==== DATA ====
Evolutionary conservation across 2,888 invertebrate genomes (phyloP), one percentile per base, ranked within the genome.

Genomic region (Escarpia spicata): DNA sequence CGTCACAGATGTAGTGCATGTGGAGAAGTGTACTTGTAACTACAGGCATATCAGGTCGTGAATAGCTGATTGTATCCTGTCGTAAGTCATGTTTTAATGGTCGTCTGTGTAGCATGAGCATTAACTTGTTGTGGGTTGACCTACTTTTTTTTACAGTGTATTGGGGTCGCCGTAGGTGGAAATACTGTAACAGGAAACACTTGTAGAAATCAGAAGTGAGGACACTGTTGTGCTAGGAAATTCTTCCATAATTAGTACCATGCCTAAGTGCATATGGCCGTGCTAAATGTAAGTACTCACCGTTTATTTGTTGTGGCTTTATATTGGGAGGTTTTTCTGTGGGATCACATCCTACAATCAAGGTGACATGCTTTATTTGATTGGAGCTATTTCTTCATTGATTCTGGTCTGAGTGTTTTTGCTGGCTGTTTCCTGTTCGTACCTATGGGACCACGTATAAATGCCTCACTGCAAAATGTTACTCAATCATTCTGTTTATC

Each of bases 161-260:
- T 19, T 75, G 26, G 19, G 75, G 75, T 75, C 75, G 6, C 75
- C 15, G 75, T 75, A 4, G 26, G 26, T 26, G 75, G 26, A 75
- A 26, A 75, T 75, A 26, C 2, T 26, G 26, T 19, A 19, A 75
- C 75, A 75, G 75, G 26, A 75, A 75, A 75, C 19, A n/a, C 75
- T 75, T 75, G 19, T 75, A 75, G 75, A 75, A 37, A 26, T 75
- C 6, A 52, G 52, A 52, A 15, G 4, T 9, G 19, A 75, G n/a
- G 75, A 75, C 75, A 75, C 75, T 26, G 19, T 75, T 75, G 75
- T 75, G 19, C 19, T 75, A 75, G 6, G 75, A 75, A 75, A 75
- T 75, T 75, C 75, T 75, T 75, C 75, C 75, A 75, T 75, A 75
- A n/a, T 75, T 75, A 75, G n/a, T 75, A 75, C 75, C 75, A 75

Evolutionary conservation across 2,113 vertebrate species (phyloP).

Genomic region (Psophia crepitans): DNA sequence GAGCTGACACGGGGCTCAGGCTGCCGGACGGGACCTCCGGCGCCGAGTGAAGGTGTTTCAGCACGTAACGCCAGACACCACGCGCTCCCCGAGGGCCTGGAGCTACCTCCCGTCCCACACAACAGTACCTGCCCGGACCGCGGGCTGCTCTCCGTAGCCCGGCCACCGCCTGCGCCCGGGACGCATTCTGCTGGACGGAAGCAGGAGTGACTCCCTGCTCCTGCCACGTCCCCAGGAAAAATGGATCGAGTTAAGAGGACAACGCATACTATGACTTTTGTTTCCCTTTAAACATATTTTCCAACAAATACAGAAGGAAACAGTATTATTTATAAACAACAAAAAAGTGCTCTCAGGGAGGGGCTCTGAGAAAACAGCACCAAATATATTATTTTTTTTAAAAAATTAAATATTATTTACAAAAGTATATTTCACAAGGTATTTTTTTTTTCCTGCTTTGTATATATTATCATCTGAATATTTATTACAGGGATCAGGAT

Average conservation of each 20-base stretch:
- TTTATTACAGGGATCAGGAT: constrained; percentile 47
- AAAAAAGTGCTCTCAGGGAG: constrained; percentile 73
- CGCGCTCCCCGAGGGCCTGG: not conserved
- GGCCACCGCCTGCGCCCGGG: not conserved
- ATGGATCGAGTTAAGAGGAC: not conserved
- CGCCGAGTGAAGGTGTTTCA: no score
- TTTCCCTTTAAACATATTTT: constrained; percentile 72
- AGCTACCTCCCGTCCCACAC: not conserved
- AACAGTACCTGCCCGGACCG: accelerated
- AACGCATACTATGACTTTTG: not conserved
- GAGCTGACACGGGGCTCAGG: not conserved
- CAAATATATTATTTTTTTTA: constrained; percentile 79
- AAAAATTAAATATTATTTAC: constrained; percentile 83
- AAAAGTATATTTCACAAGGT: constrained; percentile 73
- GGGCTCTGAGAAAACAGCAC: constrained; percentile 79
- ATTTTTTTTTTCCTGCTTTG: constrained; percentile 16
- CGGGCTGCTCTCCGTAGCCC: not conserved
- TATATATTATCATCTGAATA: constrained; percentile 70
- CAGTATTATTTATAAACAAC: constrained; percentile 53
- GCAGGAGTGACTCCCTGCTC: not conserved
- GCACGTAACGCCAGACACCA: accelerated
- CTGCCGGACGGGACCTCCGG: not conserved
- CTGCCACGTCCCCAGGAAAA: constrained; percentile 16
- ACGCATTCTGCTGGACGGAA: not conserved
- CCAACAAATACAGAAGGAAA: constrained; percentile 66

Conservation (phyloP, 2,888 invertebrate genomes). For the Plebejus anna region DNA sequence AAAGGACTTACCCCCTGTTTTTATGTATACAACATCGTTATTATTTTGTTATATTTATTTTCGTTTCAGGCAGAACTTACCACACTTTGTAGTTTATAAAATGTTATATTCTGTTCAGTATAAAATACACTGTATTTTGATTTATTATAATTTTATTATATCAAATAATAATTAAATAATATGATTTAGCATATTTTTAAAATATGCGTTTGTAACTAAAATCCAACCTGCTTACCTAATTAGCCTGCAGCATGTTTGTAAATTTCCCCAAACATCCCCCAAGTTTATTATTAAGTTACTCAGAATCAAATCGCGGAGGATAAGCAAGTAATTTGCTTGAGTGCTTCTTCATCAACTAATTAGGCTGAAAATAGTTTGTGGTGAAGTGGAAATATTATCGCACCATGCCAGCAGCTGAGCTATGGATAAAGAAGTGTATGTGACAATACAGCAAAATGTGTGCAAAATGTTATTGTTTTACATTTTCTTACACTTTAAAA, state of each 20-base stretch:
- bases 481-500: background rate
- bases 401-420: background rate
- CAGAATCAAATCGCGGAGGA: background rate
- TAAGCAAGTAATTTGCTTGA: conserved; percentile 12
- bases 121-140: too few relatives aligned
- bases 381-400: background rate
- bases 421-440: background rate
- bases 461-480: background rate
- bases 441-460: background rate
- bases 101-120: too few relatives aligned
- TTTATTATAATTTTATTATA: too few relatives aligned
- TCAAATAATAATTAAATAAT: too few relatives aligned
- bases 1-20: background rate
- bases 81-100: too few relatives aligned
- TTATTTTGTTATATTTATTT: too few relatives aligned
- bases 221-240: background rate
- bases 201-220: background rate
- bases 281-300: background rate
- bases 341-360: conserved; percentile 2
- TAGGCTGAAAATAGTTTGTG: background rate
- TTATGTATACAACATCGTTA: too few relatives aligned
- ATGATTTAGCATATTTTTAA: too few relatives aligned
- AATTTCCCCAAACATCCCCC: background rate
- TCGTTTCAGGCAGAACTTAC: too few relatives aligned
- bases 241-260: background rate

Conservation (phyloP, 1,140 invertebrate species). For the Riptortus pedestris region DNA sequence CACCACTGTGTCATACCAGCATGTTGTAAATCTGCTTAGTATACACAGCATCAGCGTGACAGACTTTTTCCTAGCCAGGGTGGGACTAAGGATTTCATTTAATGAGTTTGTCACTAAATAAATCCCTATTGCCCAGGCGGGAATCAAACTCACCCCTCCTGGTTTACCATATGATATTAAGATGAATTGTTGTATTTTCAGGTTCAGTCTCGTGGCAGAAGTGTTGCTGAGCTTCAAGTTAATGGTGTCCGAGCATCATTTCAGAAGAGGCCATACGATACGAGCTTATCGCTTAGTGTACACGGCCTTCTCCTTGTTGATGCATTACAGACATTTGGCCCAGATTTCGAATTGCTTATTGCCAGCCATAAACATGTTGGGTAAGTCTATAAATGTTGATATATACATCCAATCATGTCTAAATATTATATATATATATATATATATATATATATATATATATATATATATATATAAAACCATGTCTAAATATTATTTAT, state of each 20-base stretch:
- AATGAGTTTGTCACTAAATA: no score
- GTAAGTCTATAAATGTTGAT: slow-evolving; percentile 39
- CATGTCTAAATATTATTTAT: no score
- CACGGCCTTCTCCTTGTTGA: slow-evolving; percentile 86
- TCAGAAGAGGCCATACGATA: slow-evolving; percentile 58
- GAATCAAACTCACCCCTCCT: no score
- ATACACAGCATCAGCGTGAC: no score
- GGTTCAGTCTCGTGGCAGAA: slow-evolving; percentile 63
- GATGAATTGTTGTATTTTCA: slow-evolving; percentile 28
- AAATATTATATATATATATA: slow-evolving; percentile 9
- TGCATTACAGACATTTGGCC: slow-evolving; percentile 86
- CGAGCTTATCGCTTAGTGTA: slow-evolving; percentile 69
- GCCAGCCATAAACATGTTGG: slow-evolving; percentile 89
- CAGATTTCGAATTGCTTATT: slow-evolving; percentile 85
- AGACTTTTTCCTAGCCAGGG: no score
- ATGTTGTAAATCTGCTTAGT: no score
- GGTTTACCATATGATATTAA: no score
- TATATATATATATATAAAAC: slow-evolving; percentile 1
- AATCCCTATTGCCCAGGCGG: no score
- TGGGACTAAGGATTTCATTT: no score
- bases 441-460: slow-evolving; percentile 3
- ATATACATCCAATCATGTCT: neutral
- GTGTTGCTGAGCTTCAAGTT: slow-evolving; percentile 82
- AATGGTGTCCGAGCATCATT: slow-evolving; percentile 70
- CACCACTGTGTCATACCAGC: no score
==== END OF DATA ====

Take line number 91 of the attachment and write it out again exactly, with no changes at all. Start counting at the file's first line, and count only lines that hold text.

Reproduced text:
- GTGTTGCTGAGCTTCAAGTT: slow-evolving; percentile 82